IFR European ECM Roundtable: Part 2
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IFR: We mentioned earlier about how active sponsors have been this year and to what extent that is driving IPO volumes, and providing everyone with the opportunity to lose money on blocks. Are investors differentiating between the sponsors they consider to be the best run? And which understand ECM best?
Craig Coben, Bank of America Merrill Lynch: No.
IFR: Shouldn’t they be?
Craig Coben, Bank of America Merrill Lynch: No. The market knows what the interests of sponsors are. It’s actually very difficult to generalise about sponsors, particularly when each one has a number of different partners. But often the success or failure of a deal has nothing to do with the sponsor and everything to do with the company and the market conditions prevailing at the time. The fact is banks and investors approach these placements on their own merits.
Luis Vaz-Pinto, Societe Generale: It’s an old chestnut but we all analyse the performance of sponsor IPOs versus other IPOs and generally sponsor IPOs seem to perform better.
IFR: They always have – but that’s never changed the fact that sponsor IPOs often seem to get a harder ride.
Craig Coben, Bank of America Merrill Lynch: It‘s because they tend to be the better companies. Many of the low-quality companies that IPO would not have been held by a sponsor. So there’s a selection bias in the data.
IFR: You’ve been winning the battle in the dual-track this year. It’s been a long time since ECM was preferred for a partially exit compared to a full exit through a sale.
Reinout Koopmans, Jefferies: Multiples are high and sponsors, from a financing perspective, are typically backward looking while the earnings are not there yet. So this is the ideal window. That puts IPOs on the best footing we have seen for a decade, in terms of the attraction of public markets versus private equity.
That is going to change. Earnings are going to pick up and we see broad economic recovery, so private equity will again become more competitive. But for the time being it is clear that in any dual track, the public markets have the upper hand because of the high multiples and the forward-looking nature of public markets.
IFR: When it comes to sell downs, accelerated activity has clearly dominated. A portion of that has been on risk, and not necessarily the majority, and some of that has come through auctions. The risk portion is getting disproportionate attention, despite so much being done on an agency basis, but why are banks so keen to run risk business?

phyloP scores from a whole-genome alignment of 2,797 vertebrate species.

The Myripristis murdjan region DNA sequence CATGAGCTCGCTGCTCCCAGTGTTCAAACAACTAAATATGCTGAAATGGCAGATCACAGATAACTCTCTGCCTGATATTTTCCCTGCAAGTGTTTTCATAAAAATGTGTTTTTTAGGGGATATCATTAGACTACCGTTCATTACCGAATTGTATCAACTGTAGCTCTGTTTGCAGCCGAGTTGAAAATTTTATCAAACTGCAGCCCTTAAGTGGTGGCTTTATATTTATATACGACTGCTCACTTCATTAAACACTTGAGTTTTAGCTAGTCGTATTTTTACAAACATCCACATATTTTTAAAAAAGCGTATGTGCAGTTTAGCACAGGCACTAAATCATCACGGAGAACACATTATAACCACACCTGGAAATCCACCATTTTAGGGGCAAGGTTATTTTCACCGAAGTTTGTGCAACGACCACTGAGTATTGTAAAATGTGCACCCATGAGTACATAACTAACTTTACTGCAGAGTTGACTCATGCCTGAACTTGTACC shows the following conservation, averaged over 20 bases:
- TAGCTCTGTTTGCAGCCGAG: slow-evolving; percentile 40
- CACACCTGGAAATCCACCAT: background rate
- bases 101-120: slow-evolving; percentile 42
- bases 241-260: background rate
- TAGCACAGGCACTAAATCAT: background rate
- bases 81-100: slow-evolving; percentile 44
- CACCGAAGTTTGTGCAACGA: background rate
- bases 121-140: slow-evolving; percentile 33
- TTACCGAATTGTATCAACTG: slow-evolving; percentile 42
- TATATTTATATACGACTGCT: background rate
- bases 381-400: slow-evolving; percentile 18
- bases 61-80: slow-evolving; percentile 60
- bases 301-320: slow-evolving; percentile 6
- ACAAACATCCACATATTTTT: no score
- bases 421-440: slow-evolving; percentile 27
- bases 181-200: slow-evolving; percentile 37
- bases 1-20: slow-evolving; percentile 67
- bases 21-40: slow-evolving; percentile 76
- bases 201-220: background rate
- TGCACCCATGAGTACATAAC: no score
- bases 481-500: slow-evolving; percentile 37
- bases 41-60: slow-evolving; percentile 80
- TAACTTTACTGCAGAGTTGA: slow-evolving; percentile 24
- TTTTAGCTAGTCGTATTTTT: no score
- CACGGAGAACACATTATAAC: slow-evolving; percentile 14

Craig Coben, Bank of America Merrill Lynch: First of all I think it says more about the editorial policy at IFR! You probably pay a little bit more attention to it than it deserves. But second, we want to do blocks because our clients expect it of us, sometimes they want us to commit capital. We do it because if we think we know the stock well we think we can achieve an acceptable return on the placement.
Sometimes we do it for league table credit, although I for one don’t fetishise about the league tables the way others do, including members of the media.
We want to remain active in the block trade business but like everything else you have to choose your priorities and show measured aggression when you think you have a competitive advantage.
IFR: It is a very efficient process for distributing stock in a listed company.
Luis Vaz-Pinto, Societe Generale: Particularly in volatile markets which we’ve seen recently. We expect to see fewer of those transactions as markets consolidate. There should be better value for sellers doing fully-marketed offerings, or deals on a best efforts basis, as opposed to a risk basis.
The truth is that some investors are completely fed up with blocks. Deals are getting shoved down their throats which shouldn’t be. With a bit more care and attention it should be possible to achieve a better result all round, for the seller and the buyer.
In a volatile market, where people were unsure about market conditions, the block made sense. From that point of view, yes, it is an efficient process. You call up 10 banks and 10 banks put in their slips of paper an hour later and you just pick the best one. But is that necessarily the best thing for the issuer? Maybe not if the trade goes badly and the bank is left holding stock and crating an overhang, particularly when the seller happens to be a long-term holder in the company and still has a stake.